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Finding Inspiration in Masterworks: Part IV, the Ruhlmann Cabinet D’Etat

For the last segment of our Masterworks series (for now – Dave and Elizabeth are heading back to Europe this summer!) we’re back to talk about Dave’s new ambitious personal project(s): the Oeben Secretaire a Cylindre and a Ruhlmann Cabinet D’Etat. In our previous installment at the Musée des Arts Decoratifs Dave had just decided that instead of taking away 1 project from these masterpieces, he would take on two.

If you missed any of the previous posts, you can catch them here: Part I, Part II, Part III. – Jenn

Ruhlmann's Cabinet D'Etat on the left, vs. Oeben's Secretaire a Cylindre on the right.

Decisions, decisions – Ruhlmann’s Cabinet D’Etat on the left, vs. Oeben’s Secretaire a Cylindre on the right.

I’m not 100% sure which I will start first. At this point I intend to collect information on both pieces, and start making test or sample parts when I know enough to feel it would be useful.  I also need time from the items I need to run my daily business, so that I can work on these longer term visionary items.
The issues with the Ruhlmann pieces are similar to the Oeben piece. The structure isn’t clear, and the marquetry is of an extraordinary quality and size. From my inspection at the time I concluded that the flowers are made in smaller clusters then inlaid into the background. There has been remarkably little published about Ruhlmann’s cabinet construction.  He didn’t make any furniture himself, he designed the object then skilled employees translated the concept into furniture.  Ruhlmann selected the materials, but it isn’t clear to me yet whether he was involved in reviewing the construction details.  I need to spend some time reviewing the materials in the decorative arts museum library to understand this better.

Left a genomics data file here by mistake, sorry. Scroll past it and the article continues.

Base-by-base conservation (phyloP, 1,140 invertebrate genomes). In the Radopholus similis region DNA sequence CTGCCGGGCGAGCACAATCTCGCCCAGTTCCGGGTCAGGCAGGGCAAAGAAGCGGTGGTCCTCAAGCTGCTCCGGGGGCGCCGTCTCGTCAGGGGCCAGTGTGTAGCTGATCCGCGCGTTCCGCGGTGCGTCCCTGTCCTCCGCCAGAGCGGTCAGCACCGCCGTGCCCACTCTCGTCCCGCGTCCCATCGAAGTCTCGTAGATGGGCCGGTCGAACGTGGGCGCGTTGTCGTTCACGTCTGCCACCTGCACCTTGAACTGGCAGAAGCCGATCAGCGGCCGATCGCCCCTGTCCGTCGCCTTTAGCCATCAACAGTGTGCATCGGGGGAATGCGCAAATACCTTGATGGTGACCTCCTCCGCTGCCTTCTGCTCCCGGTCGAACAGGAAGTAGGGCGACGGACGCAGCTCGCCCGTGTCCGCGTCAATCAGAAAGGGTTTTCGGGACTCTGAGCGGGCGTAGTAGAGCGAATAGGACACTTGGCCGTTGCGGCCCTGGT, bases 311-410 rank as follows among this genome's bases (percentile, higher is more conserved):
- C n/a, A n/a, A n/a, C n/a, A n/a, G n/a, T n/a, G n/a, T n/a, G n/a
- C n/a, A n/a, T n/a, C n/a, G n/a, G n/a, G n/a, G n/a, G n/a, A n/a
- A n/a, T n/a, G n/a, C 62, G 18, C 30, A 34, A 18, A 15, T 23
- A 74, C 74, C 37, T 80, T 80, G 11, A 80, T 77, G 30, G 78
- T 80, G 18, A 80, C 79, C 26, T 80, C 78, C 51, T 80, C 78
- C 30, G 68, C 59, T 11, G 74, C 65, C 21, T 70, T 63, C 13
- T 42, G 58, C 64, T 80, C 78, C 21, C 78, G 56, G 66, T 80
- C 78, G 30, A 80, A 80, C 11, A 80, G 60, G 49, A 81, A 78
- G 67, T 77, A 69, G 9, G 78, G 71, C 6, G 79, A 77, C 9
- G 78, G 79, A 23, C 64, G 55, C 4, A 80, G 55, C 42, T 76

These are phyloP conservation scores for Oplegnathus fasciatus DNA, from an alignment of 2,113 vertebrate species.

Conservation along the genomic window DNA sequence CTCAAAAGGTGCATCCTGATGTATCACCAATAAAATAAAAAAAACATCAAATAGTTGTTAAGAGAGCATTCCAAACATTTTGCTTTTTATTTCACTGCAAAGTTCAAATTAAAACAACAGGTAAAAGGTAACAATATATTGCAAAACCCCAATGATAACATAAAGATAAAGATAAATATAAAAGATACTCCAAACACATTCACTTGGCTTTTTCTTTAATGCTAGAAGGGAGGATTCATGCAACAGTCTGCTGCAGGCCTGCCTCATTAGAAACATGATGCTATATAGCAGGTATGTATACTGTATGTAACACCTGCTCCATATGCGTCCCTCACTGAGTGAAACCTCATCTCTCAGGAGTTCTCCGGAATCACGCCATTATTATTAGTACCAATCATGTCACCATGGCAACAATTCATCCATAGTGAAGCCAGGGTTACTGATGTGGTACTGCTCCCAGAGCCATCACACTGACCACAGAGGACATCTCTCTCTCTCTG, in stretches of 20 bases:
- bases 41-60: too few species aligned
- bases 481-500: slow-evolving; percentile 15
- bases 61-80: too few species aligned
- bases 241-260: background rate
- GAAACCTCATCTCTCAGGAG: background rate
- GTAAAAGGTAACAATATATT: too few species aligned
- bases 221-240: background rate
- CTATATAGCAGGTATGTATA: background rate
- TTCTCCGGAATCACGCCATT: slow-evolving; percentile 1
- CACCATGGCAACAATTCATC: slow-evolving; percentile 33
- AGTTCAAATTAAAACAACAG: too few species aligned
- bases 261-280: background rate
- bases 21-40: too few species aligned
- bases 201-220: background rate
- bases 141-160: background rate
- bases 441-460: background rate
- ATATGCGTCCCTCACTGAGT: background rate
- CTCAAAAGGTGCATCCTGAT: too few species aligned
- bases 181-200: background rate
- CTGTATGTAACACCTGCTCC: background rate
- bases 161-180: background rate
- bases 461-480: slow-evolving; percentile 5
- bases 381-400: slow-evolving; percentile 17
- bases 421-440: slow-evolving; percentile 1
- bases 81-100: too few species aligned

A side-by-side look at the marquetry styles

A side-by-side look at the marquetry styles

This blog will be helpful by making me think things through.  So far it has made me realize that I need to contact the curators at both museums to see if additional information is available, and possibly to have a private viewing of these pieces when we go back to Paris for our 35th wedding anniversary. Also, that there is an online catalog for these museums that will be much more useful now that I am interested in particular pieces rather than everything in general.

Oeben was also famous for his mechanical components.  Moving parts and hidden drawers were standard.  I am not yet aware of any in this piece, but it seems unlikely that something with such a complex design would not have any special features.  It will be fun to find them.

 

In preparation for my time at the American School of French Marquetry, I began a sample Ruhlmann panel motif first.

In preparation for my time at the American School of French Marquetry, I began a sample Ruhlmann panel motif first.

For more behind the scenes, be sure to follow Dave on Instagram! We’ll be back next Tuesday with a review of Dave’s time at the American School of French Marquetry in sunny San Diego!

 

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Heller & Heller

Custom Furniture

Serving Virginia & Beyond